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Encyclopedia > Laurence Olivier
Laurence Olivier

photo by Carl Van Vechten, 1939
Birth name Laurence Kerr Olivier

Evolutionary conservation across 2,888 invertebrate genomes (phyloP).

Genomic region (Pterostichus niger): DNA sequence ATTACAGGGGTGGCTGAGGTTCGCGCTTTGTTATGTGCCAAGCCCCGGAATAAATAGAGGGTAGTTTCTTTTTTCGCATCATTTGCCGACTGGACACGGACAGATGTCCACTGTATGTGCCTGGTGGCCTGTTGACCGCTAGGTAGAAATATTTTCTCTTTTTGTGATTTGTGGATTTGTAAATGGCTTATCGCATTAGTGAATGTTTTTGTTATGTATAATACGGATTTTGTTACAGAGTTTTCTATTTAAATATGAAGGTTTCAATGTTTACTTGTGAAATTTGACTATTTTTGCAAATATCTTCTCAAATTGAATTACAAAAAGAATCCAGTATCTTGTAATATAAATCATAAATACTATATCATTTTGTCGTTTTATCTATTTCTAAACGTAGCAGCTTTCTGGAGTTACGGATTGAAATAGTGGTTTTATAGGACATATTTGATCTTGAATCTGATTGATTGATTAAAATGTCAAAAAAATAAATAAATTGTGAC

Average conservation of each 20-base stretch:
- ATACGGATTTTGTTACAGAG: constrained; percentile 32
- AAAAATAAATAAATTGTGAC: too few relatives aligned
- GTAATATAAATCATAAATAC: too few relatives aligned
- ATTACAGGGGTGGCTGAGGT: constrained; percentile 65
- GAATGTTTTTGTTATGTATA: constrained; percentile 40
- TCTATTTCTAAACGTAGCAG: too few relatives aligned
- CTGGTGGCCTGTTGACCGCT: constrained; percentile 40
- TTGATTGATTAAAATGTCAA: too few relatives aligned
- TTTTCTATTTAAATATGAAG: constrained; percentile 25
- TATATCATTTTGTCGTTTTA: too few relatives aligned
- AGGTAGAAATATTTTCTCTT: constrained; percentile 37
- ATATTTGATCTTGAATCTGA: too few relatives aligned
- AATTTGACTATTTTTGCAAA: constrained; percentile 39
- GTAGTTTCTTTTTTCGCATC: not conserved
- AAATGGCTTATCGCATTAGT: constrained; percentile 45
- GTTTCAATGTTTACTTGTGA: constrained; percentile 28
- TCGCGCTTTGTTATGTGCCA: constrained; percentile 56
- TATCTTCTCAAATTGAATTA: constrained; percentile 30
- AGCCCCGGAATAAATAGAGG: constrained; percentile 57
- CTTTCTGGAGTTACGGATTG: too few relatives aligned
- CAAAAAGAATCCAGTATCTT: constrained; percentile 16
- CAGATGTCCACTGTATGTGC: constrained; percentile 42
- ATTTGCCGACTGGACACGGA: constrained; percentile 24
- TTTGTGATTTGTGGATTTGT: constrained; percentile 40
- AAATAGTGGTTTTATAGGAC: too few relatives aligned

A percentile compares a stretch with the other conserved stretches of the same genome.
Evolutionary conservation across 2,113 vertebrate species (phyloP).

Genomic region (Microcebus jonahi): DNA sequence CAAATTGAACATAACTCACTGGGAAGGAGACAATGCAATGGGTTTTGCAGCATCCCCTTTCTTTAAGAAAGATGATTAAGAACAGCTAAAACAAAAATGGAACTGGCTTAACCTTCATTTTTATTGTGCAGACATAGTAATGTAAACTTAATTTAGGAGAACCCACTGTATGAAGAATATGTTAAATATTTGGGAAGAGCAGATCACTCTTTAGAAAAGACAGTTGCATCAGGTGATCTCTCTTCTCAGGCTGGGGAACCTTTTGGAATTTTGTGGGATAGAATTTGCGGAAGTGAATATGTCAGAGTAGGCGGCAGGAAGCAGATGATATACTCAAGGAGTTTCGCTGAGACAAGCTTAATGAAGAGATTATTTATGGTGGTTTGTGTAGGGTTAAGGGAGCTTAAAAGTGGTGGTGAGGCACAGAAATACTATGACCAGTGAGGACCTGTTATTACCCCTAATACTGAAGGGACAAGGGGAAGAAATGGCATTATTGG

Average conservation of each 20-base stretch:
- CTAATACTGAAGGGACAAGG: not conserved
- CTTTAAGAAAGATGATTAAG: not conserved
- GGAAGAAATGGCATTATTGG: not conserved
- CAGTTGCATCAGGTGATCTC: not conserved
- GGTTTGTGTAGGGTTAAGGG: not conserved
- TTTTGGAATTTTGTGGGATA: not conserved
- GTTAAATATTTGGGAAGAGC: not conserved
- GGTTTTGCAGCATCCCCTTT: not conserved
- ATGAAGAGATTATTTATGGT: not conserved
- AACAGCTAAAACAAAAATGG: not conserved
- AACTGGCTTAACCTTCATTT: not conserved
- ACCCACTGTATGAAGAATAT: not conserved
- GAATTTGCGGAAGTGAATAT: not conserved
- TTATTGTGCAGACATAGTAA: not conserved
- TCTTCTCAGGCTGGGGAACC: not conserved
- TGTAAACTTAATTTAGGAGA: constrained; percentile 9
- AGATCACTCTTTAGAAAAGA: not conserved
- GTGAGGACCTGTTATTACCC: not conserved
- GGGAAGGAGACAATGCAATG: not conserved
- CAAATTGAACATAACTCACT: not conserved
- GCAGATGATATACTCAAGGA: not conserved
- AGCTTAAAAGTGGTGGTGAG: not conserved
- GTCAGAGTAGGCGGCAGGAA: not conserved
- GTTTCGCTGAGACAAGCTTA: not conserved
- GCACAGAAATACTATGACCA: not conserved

Born 22 May 1907(1907-05-22)
Dorking, Surrey, England
Died 11 July 1989 (aged 82)
Steyning, West Sussex, England
Spouse(s) Jill Esmond (1930-1940)
Vivien Leigh (1940-1960)
Joan Plowright (1961-1989)